As a black woman in the 1930's and the 1940's, little power or ever respect was given. There had been no civil rights movement and Jim Crow laws and segregation were still in effect. Blacks, in general, especially women, were not given a felicitous education because it was illegal to acquire or obtain books during that time period. Maya Angelou's autobiography, I Know Why the Caged Bird Sings, was deeply shaped of her coming of age during the depression that caused her separation, the racism and discrimination she experienced living in the south, and the abuse she endured which formed her discernment of men.
The inspirational Marguerite Ann Johnson, better known as Ms. Maya Angelo was born on April 4, 1928 to her parents Bailey and Vivian Baxter Johnson. She was born in St. Louis, Missouri. Maya’s parents soon divorced when she was only three years old, resulting in her and her brother Bailey Johnson Jr. moving and staying with their grandmother in Stamps, Arkansas. (Change-maker in black history: Maya Angelou). Her grandmother Annie Henderson was one of the most important, a pious woman who ran a general store in Stamps, Arkansas. (Moore, 1) Young Maya often dreamed about being a pretty little white girl and how she wished her hair was transitioned from her nappy roots to long, silky blonde. Her grandmother however instilled the importance of being proud of your race. Living during this time it was very common to want a better life of course, but this was one of the first known racial encounter Maya faced. Upon moving back to her mother at the age of eight, tragically, Ms. Angelou was raped by her mother’s boyfriend. Revealing her rapist resulted in her uncles taking matters in to their own hands, which also resulted in the death of her mother’s boyfriend. By acknowledging the power of her tongue, this tragic encountered her to go mute for about five years. (Global Renaissance Woman) Mrs. Bertha Flowers was who was acknowledged and worked with Maya to speak again at the age of thirteen.
Maya Angelou was raised in segregated rural Arkansas. She is a poet, historian, author, actress, playwright, civil-rights activist, producer and director. She lectures throughout the United States and abroad and is Reynolds professor of American Studies at Wake Forest University in North Carolina since 1981. She has published ten best selling books and numerous magazine articles earning her Pulitzer Prize and National Book Award nominations. At the request of President Clinton, she wrote and delivered a poem at his 1993 Presidential Inauguration. She also wrote and delivered a poem in 1995 titled 'A Brave and Startling Truth' in honor of the 50th anniversary of the United Nations.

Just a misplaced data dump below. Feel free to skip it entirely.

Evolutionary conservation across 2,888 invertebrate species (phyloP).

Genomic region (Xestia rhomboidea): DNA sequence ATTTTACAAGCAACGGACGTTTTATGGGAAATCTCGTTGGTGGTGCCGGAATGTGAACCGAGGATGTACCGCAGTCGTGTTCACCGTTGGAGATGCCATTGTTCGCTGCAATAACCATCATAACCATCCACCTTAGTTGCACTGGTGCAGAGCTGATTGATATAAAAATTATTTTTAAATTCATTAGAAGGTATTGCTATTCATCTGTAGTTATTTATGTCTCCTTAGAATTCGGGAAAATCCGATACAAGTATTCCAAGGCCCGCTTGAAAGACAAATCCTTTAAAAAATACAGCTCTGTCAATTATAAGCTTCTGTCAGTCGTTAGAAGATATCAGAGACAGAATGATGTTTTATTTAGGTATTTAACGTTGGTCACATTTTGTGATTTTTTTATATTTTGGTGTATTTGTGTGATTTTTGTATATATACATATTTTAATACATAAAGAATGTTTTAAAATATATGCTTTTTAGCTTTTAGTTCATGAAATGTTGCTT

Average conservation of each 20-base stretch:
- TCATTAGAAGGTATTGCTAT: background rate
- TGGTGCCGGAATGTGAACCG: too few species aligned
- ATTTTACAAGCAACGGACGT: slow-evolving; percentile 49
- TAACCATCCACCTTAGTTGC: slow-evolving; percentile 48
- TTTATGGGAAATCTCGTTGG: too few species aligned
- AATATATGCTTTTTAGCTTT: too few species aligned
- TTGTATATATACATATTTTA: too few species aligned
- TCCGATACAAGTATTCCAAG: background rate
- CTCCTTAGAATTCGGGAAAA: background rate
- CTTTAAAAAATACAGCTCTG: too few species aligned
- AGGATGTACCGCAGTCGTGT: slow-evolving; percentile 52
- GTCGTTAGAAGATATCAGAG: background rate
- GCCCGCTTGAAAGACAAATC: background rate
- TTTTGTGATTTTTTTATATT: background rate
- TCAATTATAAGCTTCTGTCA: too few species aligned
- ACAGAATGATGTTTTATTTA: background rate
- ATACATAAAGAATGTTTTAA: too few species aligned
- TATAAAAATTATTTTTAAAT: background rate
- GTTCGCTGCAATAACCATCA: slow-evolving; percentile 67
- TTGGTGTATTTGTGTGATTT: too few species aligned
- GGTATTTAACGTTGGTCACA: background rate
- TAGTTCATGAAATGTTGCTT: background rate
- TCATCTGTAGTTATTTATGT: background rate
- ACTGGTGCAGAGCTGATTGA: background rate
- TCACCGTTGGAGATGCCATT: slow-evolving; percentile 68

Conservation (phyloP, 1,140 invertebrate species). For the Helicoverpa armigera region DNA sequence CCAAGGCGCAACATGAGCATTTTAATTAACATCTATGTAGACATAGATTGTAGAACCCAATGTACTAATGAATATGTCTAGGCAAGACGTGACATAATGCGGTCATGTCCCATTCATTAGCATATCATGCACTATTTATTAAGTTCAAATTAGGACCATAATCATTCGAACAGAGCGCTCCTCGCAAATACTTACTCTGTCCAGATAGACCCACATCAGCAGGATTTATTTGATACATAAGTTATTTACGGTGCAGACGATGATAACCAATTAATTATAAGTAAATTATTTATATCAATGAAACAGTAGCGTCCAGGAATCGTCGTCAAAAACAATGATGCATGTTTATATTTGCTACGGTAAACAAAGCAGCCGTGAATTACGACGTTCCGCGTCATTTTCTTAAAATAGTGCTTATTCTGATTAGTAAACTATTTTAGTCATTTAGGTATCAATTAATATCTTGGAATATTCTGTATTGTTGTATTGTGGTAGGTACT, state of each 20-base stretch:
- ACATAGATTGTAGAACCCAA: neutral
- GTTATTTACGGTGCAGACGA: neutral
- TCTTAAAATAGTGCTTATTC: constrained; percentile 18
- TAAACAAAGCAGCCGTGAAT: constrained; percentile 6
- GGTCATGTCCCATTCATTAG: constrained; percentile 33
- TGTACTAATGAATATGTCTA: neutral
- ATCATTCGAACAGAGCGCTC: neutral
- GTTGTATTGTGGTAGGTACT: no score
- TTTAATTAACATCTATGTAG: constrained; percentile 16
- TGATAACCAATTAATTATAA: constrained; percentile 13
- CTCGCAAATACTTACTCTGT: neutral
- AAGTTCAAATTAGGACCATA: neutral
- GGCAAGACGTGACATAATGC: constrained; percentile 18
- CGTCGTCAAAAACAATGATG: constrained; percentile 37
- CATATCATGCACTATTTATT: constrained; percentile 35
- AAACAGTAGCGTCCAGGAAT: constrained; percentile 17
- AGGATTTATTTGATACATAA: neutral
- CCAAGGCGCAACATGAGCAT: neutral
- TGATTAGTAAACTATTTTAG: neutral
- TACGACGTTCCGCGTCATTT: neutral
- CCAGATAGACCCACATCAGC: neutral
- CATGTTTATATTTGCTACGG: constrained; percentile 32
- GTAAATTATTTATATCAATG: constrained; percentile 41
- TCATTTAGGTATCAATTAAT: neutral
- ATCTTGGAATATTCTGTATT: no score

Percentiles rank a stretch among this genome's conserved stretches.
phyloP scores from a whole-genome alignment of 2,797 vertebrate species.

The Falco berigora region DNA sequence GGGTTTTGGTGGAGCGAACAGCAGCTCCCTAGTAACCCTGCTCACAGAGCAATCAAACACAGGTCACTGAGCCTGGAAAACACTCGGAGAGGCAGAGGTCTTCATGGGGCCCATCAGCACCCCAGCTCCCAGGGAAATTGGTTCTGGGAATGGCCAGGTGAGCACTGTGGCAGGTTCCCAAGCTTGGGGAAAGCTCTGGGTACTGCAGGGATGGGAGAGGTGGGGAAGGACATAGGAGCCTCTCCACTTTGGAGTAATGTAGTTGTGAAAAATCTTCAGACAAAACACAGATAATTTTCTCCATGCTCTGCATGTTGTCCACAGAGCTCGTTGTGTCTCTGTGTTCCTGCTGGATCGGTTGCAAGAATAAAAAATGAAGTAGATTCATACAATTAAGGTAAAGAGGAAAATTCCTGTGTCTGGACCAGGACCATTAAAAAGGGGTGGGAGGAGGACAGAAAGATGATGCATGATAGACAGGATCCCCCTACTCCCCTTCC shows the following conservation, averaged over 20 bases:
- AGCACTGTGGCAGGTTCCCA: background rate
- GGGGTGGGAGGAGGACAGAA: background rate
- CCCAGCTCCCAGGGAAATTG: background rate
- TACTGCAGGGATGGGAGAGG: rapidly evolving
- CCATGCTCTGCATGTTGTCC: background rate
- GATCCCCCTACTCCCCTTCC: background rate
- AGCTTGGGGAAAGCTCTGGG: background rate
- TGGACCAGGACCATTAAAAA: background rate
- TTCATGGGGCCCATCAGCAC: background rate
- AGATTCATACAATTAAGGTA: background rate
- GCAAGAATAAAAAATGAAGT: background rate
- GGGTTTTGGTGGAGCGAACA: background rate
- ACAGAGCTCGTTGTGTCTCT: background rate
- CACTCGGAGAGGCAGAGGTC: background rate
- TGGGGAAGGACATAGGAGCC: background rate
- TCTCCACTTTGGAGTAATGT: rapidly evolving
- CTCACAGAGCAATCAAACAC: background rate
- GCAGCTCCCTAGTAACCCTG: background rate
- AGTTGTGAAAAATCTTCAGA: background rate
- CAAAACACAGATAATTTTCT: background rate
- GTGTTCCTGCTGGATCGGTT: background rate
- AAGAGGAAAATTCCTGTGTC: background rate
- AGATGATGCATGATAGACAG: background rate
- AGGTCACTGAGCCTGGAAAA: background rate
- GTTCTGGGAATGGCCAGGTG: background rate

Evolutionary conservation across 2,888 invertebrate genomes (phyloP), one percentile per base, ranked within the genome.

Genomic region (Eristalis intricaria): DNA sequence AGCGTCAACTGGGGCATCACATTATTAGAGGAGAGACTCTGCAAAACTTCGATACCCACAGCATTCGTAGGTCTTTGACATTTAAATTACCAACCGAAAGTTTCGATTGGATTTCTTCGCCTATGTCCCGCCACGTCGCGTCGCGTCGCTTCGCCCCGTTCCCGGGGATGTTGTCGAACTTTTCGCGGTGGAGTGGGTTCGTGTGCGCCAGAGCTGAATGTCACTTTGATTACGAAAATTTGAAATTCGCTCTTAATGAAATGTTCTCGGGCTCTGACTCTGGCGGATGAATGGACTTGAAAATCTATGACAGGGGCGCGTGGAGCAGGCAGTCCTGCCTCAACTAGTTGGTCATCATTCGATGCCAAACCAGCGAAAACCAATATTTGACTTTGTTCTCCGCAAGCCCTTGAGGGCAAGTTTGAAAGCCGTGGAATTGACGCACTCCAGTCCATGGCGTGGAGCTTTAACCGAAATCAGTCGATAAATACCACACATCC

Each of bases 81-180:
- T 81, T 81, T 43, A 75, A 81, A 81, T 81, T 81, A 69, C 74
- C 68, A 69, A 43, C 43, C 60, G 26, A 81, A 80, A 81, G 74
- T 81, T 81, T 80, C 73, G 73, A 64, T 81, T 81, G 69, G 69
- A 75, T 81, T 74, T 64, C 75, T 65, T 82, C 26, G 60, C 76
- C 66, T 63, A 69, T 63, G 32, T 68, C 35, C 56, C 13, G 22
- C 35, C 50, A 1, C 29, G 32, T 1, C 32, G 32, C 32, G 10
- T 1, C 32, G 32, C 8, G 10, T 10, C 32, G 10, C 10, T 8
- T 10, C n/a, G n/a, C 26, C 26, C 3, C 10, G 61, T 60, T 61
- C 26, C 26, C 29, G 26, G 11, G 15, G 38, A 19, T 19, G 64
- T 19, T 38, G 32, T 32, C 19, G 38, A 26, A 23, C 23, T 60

Thanks to her tenacity and considerateness this younger generation that I am growing up in can visit the past time and time again through her magnificent writings. Maya Angelo style of writing was very different from the many black authors I had read in the past. I say that because her choi...
Maya Angelou is one of the well-respected African-American women figures. Maya is a poet, actress, civil right activist, dancer, singer, writer, educator, and a director. Maya’s real name is Marguerite Johnson. Maya was born in St. Louis, Missouri, on April 4, 1928. Maya’s parents divorced when she was three. She was sent to live with her brother and grandmother in Stamps, Arkansas. She was very close to her brother Bailey and her brother named her Maya. When she lived in Arkansas, she experienced discrimination towards African-American. At the age of seven Maya was sexually assaulted by her mother’s boyfriend. “She only told her brother,” but a few days later her uncle has murdered the man who assaulted her. She thought her words have killed